VW – The Biggest Corporate Cover-up
“Made in Germany” Brand is Threatened
While a complete implosion of VW is not likely, the company will be climbing out of this deep cavern for years to come.
Volkswagen CEO Martin Winterkorn paid the price of losing his job after the recent revelation that software designed to circumvent emission testing was installed on as many as 500,000 “clean diesel” vehicles sold in the US and as many as 11 million worldwide.
For all the talk about corporate responsibility, integrity and putting customers first, some companies are still willing to roll the ethical dice when profits are on the line.
VW has long polished a reputation for producing fuel-efficient and environmentally friendly cars. But because of a trade-off in diesel cars between fuel efficiency and actual emissions, the company used a “defeat device” to cheat emissions tests, deceiving both regulators and consumers.
The company stands to lose billions of dollars in the US alone as a result of this deception, with EPA fines of as much as $37,500 per car potentially tallying $18 billion. The liability in regulatory fines could grow much larger as other regulators around the world get involved.
All in all, it’s important to remember that Volkswagen’s deception will affect more than just its balance sheet, and many people stand a good chance of losing their jobs as a result of unethical employees and poor corporate governance.
Was this a dumb move on the company’s part? Yes.
Are there other companies who are close behind, but just a bit smarter to keep out of the spotlight [for the moment]? Yes. (their time will come)
In its 2014 annual report, Volkswagen proudly touts what it calls “Sustainable Value Enhancement”.
The company says “We run our business responsibly and with a long-term perspective along the entire value chain. Everyone should benefit from this – our customers, our employees, the environment and society.”
Their Code of Conduct says “Each of our employees make appropriate and economical use of natural resources and ensure that their activities have only as limited an influence on the environment as possible.”
Somebody missed that part (page 19, right here, you’re welcome). It’s bad enough that executives at Volkswagen apparently saw nothing wrong with behaviour that most reasonable people find completely shocking. They also betrayed their own corporate values.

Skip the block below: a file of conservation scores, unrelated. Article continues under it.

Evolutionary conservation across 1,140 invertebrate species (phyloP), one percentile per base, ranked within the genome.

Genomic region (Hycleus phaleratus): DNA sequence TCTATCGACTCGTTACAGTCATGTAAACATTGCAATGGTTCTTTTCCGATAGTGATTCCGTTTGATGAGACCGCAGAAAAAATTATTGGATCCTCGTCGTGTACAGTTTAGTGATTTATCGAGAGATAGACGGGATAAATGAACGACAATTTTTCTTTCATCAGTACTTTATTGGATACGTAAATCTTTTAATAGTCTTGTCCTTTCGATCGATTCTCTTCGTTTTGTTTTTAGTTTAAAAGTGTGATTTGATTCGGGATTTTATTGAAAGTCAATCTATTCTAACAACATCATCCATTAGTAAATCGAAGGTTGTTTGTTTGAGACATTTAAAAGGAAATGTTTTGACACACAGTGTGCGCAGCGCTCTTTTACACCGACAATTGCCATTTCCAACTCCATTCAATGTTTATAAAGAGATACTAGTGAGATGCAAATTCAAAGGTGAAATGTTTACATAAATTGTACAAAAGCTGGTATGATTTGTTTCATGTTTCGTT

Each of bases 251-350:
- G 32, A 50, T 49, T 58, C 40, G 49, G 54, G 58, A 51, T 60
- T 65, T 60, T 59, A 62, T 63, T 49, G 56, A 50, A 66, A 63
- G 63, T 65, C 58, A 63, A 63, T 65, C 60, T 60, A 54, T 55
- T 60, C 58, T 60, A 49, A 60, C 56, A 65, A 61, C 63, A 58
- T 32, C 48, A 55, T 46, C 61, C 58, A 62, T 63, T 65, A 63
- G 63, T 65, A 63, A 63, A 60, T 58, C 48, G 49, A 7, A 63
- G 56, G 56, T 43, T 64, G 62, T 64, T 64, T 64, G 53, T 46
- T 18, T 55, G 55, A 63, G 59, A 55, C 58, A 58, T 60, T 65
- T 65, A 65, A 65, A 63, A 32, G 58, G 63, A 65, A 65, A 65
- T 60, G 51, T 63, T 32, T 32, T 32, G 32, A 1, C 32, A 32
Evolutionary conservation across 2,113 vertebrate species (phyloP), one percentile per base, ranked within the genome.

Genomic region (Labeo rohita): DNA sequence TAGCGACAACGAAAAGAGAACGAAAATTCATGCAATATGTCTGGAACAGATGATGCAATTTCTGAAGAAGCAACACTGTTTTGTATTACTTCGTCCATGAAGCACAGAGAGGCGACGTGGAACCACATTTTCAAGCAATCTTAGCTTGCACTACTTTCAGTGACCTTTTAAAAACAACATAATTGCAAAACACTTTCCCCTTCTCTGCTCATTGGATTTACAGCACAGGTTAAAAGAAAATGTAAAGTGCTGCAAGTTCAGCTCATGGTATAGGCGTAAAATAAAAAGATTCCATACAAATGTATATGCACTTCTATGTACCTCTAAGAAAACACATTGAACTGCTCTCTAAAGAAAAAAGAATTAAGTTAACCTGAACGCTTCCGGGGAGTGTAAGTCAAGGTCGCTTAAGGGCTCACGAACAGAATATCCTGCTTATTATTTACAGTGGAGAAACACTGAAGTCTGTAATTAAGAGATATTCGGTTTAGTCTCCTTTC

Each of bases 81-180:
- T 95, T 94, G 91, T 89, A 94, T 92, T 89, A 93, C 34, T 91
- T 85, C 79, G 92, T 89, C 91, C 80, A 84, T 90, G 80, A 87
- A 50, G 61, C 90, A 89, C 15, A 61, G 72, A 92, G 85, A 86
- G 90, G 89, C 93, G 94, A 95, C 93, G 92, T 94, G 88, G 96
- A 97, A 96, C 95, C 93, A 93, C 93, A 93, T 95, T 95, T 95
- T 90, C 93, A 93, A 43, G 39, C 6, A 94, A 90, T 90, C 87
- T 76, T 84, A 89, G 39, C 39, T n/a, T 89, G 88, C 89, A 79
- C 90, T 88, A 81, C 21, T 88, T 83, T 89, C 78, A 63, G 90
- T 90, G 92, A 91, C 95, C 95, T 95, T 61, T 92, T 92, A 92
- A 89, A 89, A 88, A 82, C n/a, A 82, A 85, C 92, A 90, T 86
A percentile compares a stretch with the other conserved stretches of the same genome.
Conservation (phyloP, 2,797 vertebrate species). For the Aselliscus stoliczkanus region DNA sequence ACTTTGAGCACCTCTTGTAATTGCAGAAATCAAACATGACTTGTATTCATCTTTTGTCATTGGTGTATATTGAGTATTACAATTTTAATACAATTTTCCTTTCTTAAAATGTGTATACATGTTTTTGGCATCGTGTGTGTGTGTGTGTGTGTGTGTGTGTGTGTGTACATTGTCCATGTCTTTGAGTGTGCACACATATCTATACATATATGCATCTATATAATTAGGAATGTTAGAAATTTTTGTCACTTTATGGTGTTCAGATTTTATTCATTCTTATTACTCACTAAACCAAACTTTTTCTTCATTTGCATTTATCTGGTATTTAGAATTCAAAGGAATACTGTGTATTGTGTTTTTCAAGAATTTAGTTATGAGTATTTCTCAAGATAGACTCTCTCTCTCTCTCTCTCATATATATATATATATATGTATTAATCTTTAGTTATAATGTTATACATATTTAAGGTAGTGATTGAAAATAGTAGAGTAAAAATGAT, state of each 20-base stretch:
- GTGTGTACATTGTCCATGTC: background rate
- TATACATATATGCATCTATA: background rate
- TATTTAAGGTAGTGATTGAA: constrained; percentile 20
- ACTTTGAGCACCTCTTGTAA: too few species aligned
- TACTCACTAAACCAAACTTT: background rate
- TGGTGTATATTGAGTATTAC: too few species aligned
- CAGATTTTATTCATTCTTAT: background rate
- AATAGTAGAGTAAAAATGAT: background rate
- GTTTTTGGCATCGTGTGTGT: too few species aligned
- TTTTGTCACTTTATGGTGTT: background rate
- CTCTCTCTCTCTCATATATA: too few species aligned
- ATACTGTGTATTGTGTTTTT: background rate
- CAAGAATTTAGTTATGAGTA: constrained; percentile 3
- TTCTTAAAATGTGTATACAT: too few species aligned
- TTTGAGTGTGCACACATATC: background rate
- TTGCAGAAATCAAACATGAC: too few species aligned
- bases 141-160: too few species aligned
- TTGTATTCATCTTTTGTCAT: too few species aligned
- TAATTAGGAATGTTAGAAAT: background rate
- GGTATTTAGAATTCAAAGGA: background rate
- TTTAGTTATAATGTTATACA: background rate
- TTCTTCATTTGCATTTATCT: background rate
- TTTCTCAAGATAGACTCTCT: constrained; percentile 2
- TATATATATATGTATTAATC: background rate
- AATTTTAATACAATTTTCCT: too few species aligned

But one of the biggest challenges Volkswagen will face is the cost to its reputation. The company has been caught deceiving not only regulators, but consumers as well. The “clean diesels” it sold in the US have been publicly exposed as nothing of the sort. Its reputation will have to be rebuilt.
And where were the whistleblowers? Did they not feel safe coming forward? Were they not able to come forward for fear of retaliation? How do we know there weren’t any? German media published 2 days ago that in 2011 there was an employee who raised concerns about the manipulation. Apparently parts supplier Bosch had warned Volkswagen not to use its software illegally. We’ll see what happens with that tidbit during investigations.
VW’s vice chairman said at a recent press conference “We are aware of the economic damage that we have suffered, but above that the damage to trust among Volkswagen customers that has occurred.”
Corporate bad behaviour and greed don’t always pay, especially when they’re exposed to widespread public shaming. Companies that behave this way become the targets of ridicule in social and mainstream media. And they pay the price.
And in a recent report, Audi is now being investigated by German prosecutors in relation to the diesel emissions scandal. I’m sure they don’t want their reputation going through public shaming and ridicule.
For many companies, securing sensitive information is paramount, but so is identifying problems and remedying them. At the end of the day, having an anonymous ethics reporting program accomplishes these objectives.